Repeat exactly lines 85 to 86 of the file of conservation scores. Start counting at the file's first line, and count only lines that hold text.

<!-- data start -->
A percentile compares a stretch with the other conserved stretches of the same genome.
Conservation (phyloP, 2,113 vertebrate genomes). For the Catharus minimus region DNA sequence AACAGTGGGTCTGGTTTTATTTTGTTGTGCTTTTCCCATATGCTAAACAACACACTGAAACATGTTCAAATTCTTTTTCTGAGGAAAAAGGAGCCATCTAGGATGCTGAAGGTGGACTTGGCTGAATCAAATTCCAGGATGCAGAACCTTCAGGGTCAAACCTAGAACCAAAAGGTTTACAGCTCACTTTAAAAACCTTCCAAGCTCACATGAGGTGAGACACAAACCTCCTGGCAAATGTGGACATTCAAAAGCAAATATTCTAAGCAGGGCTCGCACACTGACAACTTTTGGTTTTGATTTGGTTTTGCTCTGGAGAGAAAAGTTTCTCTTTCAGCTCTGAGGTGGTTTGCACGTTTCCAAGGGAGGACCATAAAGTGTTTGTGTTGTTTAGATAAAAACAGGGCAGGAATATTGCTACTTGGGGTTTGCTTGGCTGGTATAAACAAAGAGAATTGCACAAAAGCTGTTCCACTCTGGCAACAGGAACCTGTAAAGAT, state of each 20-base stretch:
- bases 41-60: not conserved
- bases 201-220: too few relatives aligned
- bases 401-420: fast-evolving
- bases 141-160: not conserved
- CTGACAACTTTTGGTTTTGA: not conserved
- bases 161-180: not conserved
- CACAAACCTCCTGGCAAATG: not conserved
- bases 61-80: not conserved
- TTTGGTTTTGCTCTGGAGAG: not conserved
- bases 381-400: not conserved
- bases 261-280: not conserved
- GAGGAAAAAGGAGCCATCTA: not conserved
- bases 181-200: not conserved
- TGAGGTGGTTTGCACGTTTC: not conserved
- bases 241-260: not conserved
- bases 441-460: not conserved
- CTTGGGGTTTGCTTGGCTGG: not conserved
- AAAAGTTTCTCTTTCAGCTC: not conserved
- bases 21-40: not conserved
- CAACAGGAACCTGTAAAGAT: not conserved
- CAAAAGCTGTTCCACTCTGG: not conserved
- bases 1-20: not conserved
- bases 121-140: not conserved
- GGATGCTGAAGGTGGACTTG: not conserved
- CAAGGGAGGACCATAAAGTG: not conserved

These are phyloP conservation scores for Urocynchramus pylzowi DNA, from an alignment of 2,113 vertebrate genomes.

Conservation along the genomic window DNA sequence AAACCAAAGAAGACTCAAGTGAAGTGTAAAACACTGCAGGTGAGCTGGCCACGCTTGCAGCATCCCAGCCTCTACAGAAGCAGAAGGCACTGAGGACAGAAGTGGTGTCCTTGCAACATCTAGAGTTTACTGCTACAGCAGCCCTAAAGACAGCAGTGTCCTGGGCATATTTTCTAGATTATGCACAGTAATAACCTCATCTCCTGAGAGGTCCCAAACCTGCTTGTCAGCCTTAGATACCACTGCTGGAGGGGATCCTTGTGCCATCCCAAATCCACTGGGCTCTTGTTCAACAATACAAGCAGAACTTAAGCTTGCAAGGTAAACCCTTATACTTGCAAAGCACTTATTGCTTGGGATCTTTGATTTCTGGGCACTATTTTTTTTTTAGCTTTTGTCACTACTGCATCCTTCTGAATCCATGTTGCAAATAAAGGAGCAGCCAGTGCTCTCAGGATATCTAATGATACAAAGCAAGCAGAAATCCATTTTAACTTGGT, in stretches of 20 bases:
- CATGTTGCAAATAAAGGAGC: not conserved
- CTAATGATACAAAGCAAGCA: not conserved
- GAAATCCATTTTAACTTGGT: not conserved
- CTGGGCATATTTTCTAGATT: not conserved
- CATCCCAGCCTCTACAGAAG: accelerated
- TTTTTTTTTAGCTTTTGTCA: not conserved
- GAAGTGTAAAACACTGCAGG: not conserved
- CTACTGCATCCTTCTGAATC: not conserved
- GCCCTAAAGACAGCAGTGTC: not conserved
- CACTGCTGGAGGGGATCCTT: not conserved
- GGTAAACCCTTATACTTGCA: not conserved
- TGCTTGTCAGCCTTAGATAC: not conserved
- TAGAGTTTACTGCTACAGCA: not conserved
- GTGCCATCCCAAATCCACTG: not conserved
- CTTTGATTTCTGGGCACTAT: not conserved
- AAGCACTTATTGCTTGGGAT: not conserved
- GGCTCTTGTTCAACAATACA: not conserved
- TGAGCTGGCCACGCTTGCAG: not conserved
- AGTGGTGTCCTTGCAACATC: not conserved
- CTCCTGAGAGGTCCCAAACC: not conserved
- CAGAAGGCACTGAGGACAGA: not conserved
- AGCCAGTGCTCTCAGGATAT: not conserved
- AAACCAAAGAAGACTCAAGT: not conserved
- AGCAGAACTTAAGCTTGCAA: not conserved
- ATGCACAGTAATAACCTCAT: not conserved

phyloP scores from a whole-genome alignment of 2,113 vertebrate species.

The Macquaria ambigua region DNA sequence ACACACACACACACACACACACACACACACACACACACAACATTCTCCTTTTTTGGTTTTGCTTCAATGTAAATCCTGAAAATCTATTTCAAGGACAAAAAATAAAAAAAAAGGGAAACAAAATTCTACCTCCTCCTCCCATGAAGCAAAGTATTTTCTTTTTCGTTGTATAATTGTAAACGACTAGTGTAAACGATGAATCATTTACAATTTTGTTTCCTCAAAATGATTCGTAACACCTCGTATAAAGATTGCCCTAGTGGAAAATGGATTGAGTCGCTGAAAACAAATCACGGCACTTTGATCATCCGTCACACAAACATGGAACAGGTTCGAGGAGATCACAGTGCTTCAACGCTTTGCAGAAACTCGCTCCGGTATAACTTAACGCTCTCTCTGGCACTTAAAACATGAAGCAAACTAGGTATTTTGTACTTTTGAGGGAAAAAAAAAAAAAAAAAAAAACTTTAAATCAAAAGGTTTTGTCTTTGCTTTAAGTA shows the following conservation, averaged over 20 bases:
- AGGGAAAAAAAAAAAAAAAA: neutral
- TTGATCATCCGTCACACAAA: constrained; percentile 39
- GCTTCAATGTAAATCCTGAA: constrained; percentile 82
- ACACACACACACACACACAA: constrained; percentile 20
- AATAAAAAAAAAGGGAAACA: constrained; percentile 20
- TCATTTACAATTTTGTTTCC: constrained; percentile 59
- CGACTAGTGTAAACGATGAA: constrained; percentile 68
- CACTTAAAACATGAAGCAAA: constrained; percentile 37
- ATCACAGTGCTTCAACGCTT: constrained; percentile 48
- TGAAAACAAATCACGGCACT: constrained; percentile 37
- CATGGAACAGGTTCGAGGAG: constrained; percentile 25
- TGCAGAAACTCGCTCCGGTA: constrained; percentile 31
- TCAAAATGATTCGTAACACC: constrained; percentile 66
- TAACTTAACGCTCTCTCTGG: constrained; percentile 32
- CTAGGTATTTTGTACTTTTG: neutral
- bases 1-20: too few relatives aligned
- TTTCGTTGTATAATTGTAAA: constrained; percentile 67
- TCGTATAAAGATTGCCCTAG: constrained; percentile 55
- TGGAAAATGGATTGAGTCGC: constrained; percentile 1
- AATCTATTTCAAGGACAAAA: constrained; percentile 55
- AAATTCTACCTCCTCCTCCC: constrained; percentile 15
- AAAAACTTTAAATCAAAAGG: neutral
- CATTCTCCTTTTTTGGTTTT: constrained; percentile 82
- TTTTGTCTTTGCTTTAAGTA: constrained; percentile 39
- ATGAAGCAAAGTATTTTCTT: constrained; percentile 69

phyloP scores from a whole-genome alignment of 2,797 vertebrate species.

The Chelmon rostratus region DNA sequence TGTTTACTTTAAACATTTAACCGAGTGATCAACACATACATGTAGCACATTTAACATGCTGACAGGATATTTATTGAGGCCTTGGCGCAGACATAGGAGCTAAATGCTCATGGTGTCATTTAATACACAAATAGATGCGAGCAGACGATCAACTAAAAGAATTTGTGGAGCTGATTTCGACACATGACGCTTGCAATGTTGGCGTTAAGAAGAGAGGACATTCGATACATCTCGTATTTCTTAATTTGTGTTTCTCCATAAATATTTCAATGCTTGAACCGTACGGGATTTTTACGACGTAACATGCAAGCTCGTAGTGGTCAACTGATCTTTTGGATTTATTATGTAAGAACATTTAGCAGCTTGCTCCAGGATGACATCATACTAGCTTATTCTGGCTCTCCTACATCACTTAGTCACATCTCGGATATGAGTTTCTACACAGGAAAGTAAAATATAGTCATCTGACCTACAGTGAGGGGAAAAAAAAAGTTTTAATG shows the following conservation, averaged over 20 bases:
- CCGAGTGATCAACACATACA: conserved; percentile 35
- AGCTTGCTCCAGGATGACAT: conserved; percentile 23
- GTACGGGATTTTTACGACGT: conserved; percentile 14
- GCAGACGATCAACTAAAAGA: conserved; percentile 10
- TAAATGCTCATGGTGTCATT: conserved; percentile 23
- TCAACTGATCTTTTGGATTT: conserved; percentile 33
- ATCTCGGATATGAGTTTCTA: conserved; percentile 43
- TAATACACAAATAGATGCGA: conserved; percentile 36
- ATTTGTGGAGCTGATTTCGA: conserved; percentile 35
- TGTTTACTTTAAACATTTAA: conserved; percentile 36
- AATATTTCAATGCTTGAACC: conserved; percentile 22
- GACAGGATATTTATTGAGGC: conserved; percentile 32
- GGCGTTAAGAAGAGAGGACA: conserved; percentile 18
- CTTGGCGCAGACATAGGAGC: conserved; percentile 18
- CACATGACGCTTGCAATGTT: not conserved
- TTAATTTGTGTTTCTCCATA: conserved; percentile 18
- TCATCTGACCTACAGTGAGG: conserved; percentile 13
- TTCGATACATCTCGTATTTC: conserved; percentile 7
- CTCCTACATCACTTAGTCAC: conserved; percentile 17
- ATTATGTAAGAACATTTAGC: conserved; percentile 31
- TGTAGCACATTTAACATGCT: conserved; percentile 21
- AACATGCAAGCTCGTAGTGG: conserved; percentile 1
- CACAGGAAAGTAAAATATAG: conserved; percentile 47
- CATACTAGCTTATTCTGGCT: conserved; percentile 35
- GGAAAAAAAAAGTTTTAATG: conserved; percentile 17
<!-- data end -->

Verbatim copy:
- AGCTTGCTCCAGGATGACAT: conserved; percentile 23
- GTACGGGATTTTTACGACGT: conserved; percentile 14